Growing Up Expat
How My Expat Childhood Continues to Be Part of Who I Am Today
By Faiza Karim
Published in Global Living Magazine – Issue 21 | Nov/Dec 2015
Funny how now as a woman in my early 40s, having spent more than three decades in Canada, I realize I have always been a global citizen at heart. It’s true what they say… your roots really do matter.
I can’t count the number of times I’ve debated – both with others and myself – about what “roots” or “origins” really mean. Is it where you were born? Is it where your parents were born? Is it where your grandparents were born? Can it be a place where maybe you weren’t born… or perhaps even never lived?
Is it the type of food, music, art or clothing we include as a part of our daily lives? Is it the language we speak at home, or maybe learned as a child? Is it where we have spent most of our lives? Or can it be a place where perhaps we spent only a brief period of time but it somehow imprinted on us?
These are the types of questions I have debated, with friends, family, strangers… even with myself. In the end, I’ve concluded there is NO single answer we can all agree on. Let the debate continue. But what hit me one afternoon a year ago while sipping tea in my kitchen, what I’ve come to realize in my life, is that for me the answer is clear.
My roots – that part of my psyche that is a seed, my origins, where I began – amount to one thing: the place I was born and where my life began.
This place is Zambia, Africa.
My life began, as strange as it sounds, as an expat. My parents had recently arrived there – one month before my birth, to be exact – after having lived, studied and traveled in Asia, Europe and South America. They were an exuberant, intellectual young couple, about to become parents. Having just arrived to a new country, a new continent, in fact – with my father furthering his academic career – I can only imagine how terrifying and electrifying this experience must have been for them.
Growing up, and still to this day, and especially now that I live away from them, I love hearing the Karim-dinner-time stories my parents share of those early days as newcomers to Zambia.
Their struggles leaving their family and social supports behind; bringing me home from the hospital in a cardboard box (soon to be crib!); my dad’s potentially life-ending encounters with wildlife; and having to learn quickly the daily complexities of African metropolitan living.
To capture the essence of my life in Africa on paper wouldn’t do it justice, but for me, what I took from their stories was simple: My parents were young adventurers seeking better opportunities for themselves and for their growing family, willing to take risks (and there were many), accepting of the challenges that arose on a daily basis, and above all, embracing their life with a spirit of abundant open-mindedness and curiosity.
My own childhood in Africa as an expat little girl was exactly a reflection of these values. In fact it was a part of our daily life, our survival, our existence. My friends were from every part of the world, many of them expats themselves, and many of them native Africans. We all came from families as different as one could imagine. Our mindset allowed us to embrace these differences among us, and just be children together. As a young family we traveled often to different parts of Africa, Europe and Asia. Seeing people of every creed, color, accent, language – their food, dress, festivals, music – were all part of my childhood. I also caught disturbing glimpses of adult global issues: racism, poverty, hunger, uncertainties and extravagance.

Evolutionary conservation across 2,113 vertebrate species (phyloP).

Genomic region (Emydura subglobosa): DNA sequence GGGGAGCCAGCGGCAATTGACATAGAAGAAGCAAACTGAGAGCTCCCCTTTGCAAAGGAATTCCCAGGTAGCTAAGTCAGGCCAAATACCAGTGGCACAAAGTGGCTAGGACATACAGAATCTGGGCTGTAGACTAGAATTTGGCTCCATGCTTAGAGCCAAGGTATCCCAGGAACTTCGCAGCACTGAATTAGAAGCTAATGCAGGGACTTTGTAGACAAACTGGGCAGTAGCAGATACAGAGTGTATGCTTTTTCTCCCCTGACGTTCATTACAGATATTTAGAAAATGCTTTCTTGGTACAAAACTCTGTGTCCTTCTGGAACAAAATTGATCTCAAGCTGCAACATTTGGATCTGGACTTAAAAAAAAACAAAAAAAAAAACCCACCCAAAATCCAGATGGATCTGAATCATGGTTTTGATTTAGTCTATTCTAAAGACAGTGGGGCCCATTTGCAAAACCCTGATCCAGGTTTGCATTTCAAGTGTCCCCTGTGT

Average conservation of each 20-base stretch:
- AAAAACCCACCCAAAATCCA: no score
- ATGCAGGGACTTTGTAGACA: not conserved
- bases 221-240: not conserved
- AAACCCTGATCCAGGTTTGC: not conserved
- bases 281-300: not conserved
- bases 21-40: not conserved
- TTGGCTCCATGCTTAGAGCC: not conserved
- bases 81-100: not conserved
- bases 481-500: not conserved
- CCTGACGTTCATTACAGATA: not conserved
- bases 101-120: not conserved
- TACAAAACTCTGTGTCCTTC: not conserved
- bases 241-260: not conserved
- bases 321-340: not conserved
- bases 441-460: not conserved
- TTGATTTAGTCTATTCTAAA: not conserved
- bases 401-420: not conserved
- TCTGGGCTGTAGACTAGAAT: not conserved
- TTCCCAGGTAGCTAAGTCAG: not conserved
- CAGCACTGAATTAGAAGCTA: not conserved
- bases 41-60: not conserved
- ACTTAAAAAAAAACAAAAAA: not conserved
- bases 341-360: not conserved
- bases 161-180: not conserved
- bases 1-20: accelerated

Our journey then led us eight and a half years later to Canada, where in 1982 we landed at Pearson International Airport as proud new immigrants. I will never forget that late summer day… sitting in the new immigrant arrival room with my parents, where a very friendly Canadian lady gave my brother and me crayons, a maple-leaf-adorned coloring book and stickers. Being so accustomed to adventure as an expat child, I recall thinking how a new one was just beginning. More adventures followed when a few hours later I ran outside of the airport eager to touch snow for the first time… only to feel perplexed why it was as warm and sunny as it was on the continent we had just left.
Now, more than 30 years later, as I sip my warm Canadian Chai, I realize that as a woman, wife, daughter, sister, friend and mother, every part of my day-to-day life is in some way impacted by those early adventures. Being an expat child was like living on a high. The sheer volume of life experiences was like squeezing a galaxy into a bottle.
I believe, right down to the core of who I am, that the way in which I view the world, how I choose to interact with others, especially those who are different or marginalized, and the values I strive to instill in my own children are all derived from that place I call my roots. That precocious expat girl still thrives inside me.
An excerpt from a poem I once wrote says it best:
That mango tree, where dad made our beloved swing
At the threshold of our garden
Where my little brother and I, spent hours, in the dense African jungle
We knew as our backyard
Earning scabby knees for all our adventures
Befriending the resident chameleon
Our ebony, peach and mocha-skinned friends
All of us covered in African dirt
Mom standing gracefully
Smiling at us in her sari and pearls
The aroma of her mouth-watering curry wafting over to us
Sadly calling it a day
I can still see myself
Sitting upon that swing
Dreaming of my next big adventure
Of sharing mangoes and stories with friends
I am still there
The Nov/Dec 2015 issue of Global Living Magazine is FREE in our app!
If you enjoyed this article, SHARE it with your friends, fellow expats and international networks!